By jamey keaten, associated press
FILE – In this file picture taken Friday, Jan. 20, 2017 from the balcony of the Abdul-Hamid Khatib home, people walk through mounds of rubble which used to be high rise apartment buildings in the once rebel-held Ansari neighborhood in the eastern AleThe Associated Press
Some 25,000 Christians have returned to eastern Aleppo, Russia’s ambassador in Geneva told a conference organized by his country to highlight the devastated Syrian city’s steps toward returning to normal six months after rebel fighters were ousted by Russian-backed troops. The international Red Cross went even further, estimating that some 80,000 people total have returned.
The Russian conference, “Aleppo: A city free from terror. New life, new hopes,” took place Wednesday on the sidelines of the U.N. Human Rights Council just as the International Committee of the Red Cross across the street released a new report with a decidedly different theme: “I saw my city die” — referring to Aleppo as well as Iraq’s Mosul and Taiz in Yemen.
The Russian event, where panelists variously decried propaganda, fake news and the alleged slant of “mainstream media” in the West about Syria, exemplified a painstaking Russian effort to generate another narrative about the country’s war that has left at least 400,000 people dead and driven over 12 million people from their homes. The ICRC event more broadly pointed to how urban areas have increasingly become the locus of deadly wars and fighting in the world’s most intractable recent conflicts.
The Syrian government of President Bashar Assad, which counts Russia as perhaps its biggest military and diplomatic backer, stands accused by the United Nations and human rights organizations and witnesses of systematically bombing hospitals in eastern Aleppo during its massive bombing campaign, killing dozens of medics over the years.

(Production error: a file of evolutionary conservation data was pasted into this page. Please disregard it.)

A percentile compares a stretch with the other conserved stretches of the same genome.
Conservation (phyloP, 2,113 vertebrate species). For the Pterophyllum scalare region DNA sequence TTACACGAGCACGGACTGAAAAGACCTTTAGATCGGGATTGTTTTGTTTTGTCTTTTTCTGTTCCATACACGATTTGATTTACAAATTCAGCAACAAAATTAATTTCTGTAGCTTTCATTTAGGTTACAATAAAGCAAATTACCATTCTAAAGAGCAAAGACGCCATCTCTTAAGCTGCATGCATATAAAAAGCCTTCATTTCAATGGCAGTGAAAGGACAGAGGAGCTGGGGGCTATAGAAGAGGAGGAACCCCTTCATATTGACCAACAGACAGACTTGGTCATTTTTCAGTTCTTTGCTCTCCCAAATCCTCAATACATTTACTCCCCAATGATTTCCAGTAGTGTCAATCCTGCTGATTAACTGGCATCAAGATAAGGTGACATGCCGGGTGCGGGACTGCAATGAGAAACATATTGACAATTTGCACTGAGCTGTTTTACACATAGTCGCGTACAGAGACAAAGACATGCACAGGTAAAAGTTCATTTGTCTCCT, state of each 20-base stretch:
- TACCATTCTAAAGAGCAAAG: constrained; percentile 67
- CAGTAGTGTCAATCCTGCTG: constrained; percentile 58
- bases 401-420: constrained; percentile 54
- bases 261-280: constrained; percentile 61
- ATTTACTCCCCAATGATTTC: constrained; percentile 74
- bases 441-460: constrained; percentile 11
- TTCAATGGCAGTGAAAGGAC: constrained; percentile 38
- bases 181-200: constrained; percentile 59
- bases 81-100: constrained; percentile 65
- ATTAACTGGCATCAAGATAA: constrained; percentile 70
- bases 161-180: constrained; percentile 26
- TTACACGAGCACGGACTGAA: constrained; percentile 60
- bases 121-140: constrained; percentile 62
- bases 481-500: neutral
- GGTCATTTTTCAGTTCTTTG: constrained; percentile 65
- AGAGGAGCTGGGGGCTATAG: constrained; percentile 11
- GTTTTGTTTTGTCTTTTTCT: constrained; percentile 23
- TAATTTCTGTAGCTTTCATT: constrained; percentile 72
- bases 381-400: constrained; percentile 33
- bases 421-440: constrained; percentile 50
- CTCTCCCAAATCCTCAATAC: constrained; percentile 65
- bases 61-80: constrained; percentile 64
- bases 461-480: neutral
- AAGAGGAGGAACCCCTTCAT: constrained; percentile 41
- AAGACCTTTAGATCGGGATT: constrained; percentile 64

At its presentation, Russia highlighted the medical relief that its own military teams have been helping provide on the ground in Aleppo.
Ambassador Alexey Borodavkin cited the return figures from local Christian leaders, but didn’t specify where they had come from or why other religious groups went unmentioned. Syria’s ambassador in Geneva, Hussam Aala, insisted “many more” than that had returned to eastern Aleppo from other parts of Syria, but he did not elaborate.
Ingy Sedky, spokeswoman for ICRC Syria, said her organization estimated some 80,000 had returned — many of whom had fled to the western side of the city that has long been in government control.
The Russian event aimed, in their view, to set the record straight about Aleppo and appeal for greater support from Western nations. Speakers said the West had once been very vocal about helping the people of Aleppo but have grown quieter since Syrian troops backed by Russian and Iranian forces recaptured all of Aleppo.
“In fact, this event is very important because it is coming at a time where those who were making noise only a few months ago about the situation in Aleppo and the suffering of people in Aleppo are totally ignoring now – deliberately ignoring – the needs of the people of Aleppo,” Aala said from the audience, praising Russia’s role.
Borodavkin insisted that the “terrorists” — such as al-Qaida’s Syria affi’aliate and its allies — were the ones who destroyed homes, businesses and hospitals in Aleppo: “It was not the Russian and Syrian air force who did that.”
Russian air power was instrumental in helping Assad’s forces to regain the city.
The ambassador refused to answer on the record when asked about allegations by some diplomats and others that the Russian presentation in Geneva smacked of propaganda itself.
During the two-hour presentation on U.N. premises, Russian organizers arranged a video uplink with several people in eastern Aleppo — set before its rubble-strewn Old City — including the regional governor and Omran Daqneesh, a young boy who became an emblem of violence in Aleppo last year, and his father.
The presentation included images of Russian medics helping the injured and video shot by unmanned aircraft of the evacuation of eastern Aleppo under an internationally-brokered accord late last year.
As the boy waved to the camera, Russian diplomat and conference mediator Maria Khodynskaya quipped: “Yes, Omran was a little bit bored but, anyway, he’s too small to understand what propaganda is.”